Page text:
Updated: Sep 25
A year ago, driving a mountain cabin to Denver to see old friends, we had no idea. It just seemed that life would go on like this with annual vacations 500 or more miles from home, easy forays into restaurants, and being able to enthusiastically hug pals. Yet there’s something heartening in realizing how much can also change for the better in a year, so here’s what I woke up imagining for a year from now.
In August, 2021, it’ll still be hot in northeast Kansas, and I’ll be sitting exactly where I am now: on the porch with the ceiling fan above and the floor fan beside me. When I head into town, I won’t bother to make sure there’s a mask in my purse because, by the dog days of summer ’21, there will be an effective and safe vaccine widely disseminated. I’ll head to the city pool to cool off, and this time, it will be full of water and people (it’s empty of both now). Heading back home, I’ll stop at the Merc, our food co-op, to pick up some sweet corn to grill along with the zucchini and potatoes we just harvested from the garden.
I’ll listen to NPR telling of how President Biden has now, seven months into his term, completely reversing all the previous occupant’s executive orders that diminish and threaten the environment, immigrants, healthcare, small businesses, and so much more. Vice President Kamala Harris will be giving a news conference on how the United States, now firmly back in the Paris Agreement on climate change, is making big headway on the economy through the growing renewables industry. Some familiar voices from the campaign trail of 2020 will pepper the news, including cabinet members Elizabeth Warren and Corey Booker or secretary of state Susan Rice, and progressive conscience of the party Bernie Sanders. I’ll delight in the relief I feel when it comes to evolving policy and resources for education, healthcare, police reform, commerce, and so many other aspects of American life. I might even send a note to our new senator Barbara Bollier to thank her for supporting Biden’s initiative to start Medicare for people at age 60.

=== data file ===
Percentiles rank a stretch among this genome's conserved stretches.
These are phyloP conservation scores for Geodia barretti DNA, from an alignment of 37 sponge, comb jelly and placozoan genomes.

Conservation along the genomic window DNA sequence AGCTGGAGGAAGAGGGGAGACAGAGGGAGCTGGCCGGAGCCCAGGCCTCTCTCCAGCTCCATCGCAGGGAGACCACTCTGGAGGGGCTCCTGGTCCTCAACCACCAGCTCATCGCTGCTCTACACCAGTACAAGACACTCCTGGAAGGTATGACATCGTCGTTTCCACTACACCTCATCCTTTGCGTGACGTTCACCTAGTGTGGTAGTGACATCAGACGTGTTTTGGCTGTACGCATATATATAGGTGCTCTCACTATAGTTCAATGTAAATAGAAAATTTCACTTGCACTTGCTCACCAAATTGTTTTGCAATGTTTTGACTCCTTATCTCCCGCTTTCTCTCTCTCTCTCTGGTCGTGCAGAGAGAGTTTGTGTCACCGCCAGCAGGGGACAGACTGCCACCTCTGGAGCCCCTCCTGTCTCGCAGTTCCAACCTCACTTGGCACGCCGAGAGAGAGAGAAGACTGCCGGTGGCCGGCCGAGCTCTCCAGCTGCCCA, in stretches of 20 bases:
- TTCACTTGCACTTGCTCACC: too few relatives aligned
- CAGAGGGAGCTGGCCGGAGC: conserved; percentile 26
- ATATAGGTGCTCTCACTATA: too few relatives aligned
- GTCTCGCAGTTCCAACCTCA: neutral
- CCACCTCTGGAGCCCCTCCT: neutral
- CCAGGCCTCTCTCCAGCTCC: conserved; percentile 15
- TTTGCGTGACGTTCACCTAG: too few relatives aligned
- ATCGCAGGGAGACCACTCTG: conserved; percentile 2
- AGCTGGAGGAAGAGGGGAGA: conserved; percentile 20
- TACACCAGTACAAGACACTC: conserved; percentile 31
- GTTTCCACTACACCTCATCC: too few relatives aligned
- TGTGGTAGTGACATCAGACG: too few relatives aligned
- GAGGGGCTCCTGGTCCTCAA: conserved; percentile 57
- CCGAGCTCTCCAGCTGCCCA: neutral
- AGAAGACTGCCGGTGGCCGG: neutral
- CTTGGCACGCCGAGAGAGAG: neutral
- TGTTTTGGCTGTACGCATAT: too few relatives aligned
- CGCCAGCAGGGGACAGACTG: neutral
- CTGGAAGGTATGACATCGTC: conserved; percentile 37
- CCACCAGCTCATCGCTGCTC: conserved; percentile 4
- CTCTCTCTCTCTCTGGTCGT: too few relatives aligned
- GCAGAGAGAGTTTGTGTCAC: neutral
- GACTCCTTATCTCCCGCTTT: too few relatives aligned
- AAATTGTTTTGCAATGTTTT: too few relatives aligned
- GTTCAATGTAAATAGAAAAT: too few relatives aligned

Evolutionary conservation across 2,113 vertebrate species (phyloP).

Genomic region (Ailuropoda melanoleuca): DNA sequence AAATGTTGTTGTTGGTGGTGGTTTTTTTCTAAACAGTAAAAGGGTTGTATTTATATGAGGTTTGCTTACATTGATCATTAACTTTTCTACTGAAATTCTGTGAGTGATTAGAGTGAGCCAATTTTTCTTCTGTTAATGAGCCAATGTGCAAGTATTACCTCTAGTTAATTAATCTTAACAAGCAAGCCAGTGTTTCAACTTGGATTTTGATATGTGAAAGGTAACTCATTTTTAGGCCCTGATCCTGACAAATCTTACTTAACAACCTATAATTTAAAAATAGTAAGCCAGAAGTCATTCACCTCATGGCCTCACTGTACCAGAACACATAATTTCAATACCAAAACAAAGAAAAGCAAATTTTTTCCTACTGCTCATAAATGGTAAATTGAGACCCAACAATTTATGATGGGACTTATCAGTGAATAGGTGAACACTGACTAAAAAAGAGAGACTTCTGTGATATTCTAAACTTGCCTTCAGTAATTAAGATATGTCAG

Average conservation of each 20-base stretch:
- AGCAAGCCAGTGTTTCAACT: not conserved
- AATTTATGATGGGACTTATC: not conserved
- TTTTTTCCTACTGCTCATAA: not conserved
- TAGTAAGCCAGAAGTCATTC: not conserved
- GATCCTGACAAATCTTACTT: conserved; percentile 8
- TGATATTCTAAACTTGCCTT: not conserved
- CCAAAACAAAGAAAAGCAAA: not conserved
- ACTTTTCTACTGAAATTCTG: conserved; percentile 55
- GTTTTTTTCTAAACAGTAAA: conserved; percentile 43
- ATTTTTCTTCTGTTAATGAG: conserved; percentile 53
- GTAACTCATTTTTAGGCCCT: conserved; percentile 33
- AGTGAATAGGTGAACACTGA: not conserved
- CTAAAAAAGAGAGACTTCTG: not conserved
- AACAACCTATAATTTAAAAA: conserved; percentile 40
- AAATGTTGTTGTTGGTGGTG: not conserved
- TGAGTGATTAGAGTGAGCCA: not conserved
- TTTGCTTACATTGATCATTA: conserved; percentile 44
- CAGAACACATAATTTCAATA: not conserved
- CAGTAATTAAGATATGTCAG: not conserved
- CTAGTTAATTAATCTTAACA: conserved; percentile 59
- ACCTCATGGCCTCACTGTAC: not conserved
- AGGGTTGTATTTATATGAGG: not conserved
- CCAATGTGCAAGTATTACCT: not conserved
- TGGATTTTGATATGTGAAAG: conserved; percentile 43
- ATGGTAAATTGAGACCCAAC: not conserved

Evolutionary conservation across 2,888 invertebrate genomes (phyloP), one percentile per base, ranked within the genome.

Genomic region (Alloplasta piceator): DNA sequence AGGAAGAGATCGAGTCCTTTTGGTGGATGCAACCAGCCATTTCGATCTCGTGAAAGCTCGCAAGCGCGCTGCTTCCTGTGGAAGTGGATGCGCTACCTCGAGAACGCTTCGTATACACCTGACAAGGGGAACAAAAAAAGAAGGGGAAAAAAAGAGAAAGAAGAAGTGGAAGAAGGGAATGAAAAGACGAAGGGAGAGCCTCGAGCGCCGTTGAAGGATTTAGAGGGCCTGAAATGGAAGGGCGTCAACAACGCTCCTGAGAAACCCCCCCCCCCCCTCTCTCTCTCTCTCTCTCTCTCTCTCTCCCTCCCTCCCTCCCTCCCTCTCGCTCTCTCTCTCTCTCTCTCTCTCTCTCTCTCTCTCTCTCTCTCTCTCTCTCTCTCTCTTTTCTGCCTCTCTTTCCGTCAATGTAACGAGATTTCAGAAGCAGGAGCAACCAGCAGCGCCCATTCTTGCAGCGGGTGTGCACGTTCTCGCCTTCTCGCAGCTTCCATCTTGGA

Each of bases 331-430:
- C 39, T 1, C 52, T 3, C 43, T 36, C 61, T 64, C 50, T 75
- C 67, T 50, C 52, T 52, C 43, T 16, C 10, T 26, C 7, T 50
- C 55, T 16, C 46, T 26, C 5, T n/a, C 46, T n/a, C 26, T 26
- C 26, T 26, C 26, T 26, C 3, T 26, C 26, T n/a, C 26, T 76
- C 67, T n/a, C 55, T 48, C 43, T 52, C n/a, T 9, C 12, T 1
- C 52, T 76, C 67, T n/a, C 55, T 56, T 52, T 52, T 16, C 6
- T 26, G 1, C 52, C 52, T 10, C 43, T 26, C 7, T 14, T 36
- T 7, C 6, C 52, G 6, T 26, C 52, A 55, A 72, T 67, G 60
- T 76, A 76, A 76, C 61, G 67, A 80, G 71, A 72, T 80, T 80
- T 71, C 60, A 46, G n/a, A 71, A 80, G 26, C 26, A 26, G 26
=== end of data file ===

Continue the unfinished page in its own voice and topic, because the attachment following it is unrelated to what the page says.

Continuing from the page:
Back in my kitchen, I’ll marinate vegetables just like I do now as I feel a greater lightness (or perhaps it’s just because I’ll be better rested from not waking at 2 a.m. to worry about things like the post office). While Ken is heating up the grill, some good friends will show up for the first time since B. P. (Before Pandemic) for dinner, bringing some homemade bread with them. I’ll hug them long and tight, all of us laughing in joyful relief. We’ll soon head to our table on the back deck to watch the expanding thunderhead to the southwest. Just before dessert, maybe a peach pie I make with local peaches, the rain will start, and we’ll rush inside, clutching glasses and balancing plates.
Later, just as the sun reaches the horizon, we’ll head out again to find a double rainbow to the east. We’ll stand in the sun shower laughing and pointing to the sky, joking with each other that, sure, the world is still a mess in a million swirling ways, but look at all that happened, that could happen, in a year.
Hours later, I’ll step out on the deck in my nightgown, the soft wind and loud katydids doing their thing, look out at our farm, spread my arms, and say, thank you, thank you, thank you.